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May 31, 2011
Value Picks at Catcher, Second Base, and Shortstop
Carroll makes his exit this week not necessarily due to his meek performance this past week but mostly because he is likely on his way out of the lineup once Juan Uribe returns from the disabled list with his strained hip flexor. Even though Uribe has not played well enough to deserve his spot and Carroll (.293/.354/.351, 5 SB) has played decently, Carroll may be the odd man out due to the Dodgers preferring Carroll as a utility backup infielder. Nothing offensively has changed for Carroll, and expecting more of a high BABIP and decent on-base skill is warranted. This week, Carroll simply makes way for more potentially interesting names.
Ramos also makes his exit this week after a disappointing hitless week in 16 plate appearances. He has shown flashes of power throughout his time on the VP portfolio, but ultimately the regression he saw in his BABIP and batting averaged far outweighed the other aspects of his game.
It is hard to suggest a player like Adam Kennedy, particularly when he is coming off a year like Kennedy had in 2010. Last season, Kennedy hit just .249/.327/.327, worthy of just a .256 TAv. Fantasy fans saw the .249 batting average, the bad projections (PECOTA had him hitting .256/.308/.330 at his 50th percentile before the season) and figured the worst, but it is worth asking why we were really all that concerned.
Over the past three years, Kennedy was never a particularly good hitter, but fantasy fans chasing categories often employ bad hitters to achieve their means. A player who averages something close to .275/.334/.376 with 18 stolen bases in full season would be worthy of a selection if playing middle infield, and that sort of performance is pretty much what Kennedy has been providing his entire career. In fact, he is a career .275/.330/.388 hitter who averages 19 stolen bases every 600 plate appearances.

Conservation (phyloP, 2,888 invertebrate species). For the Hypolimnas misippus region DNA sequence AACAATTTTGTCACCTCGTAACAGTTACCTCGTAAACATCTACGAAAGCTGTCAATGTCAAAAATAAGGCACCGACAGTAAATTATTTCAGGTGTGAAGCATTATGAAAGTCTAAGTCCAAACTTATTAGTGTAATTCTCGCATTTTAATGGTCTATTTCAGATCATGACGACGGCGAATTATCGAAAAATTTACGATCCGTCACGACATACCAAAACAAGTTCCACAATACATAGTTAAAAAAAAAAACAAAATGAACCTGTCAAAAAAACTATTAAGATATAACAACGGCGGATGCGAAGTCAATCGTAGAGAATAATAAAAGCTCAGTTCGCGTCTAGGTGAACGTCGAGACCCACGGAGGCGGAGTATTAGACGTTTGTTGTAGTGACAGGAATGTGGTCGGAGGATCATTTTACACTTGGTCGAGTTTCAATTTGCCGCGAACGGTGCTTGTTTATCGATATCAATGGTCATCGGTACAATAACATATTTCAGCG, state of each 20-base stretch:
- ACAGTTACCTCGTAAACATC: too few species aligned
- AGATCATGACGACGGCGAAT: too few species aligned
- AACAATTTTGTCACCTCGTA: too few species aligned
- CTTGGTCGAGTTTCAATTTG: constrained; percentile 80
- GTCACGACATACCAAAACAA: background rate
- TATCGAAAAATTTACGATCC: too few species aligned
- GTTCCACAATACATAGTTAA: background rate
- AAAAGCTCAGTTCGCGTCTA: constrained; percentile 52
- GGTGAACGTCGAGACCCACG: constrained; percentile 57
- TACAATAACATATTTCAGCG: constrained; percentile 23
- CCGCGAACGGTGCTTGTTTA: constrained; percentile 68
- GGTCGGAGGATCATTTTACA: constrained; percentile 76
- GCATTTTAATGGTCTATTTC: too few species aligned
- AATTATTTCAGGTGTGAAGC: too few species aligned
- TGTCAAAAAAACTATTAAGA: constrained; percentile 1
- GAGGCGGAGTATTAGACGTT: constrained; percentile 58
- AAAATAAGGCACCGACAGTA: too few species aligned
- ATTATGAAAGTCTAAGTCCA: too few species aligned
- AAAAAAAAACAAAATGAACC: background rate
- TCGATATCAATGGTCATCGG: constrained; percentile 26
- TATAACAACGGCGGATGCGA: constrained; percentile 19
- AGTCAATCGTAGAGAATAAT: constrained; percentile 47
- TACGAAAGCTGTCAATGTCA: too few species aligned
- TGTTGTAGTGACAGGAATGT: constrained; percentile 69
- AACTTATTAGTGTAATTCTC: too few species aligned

Kennedy was not slated to be a starter in Seattle this season, having initially been behind Brendan Ryan and Jack Wilson at the start of the season. However, with both players being awful batters and the Mariners desperate for hitting, they turned to Kennedy and stuck him in the middle of that lineup, batting as low as seventh and as high as fourth. He has delivered so far, slugging a career high .452 backed by four home runs. Whether or not that power is real is just gravy; fantasy owners should not continue to expect a 9.5 HR/FB rate, even if Safeco Field does not tend to depress home runs to lefties (94 home run park factor for lefty hitters according to StatCorner) as much as it does to righties (84 park factor). Still, the current .290 batting average is not as much of a mirage as the PECOTA projection claims it to be, as Kennedy's current .305 BABIP is surprisingly similar to his career .308 mark and his 2008-2010 mark of .307. He is just about playing at his career level, which is that of an unremarkable hitter who steals just enough bases and hits for just enough average to be of use in fantasy baseball. He is a fringe option in mixed leagues and obviously worth his weight in AL-only leagues due to his consistent playing time.
When Snyder left the VP list a few weeks back, I had this to say:
Snyder is also a victim of a playing time crunch leading to a loss of his spot on the VP list. He ceded some playing time this week to Ryan Doumit, and though the two are in something of a platoon, Doumit's switch-hitting capabilities allow manager Clint Hurdle to throw him against righties instead of Snyder if he so chooses.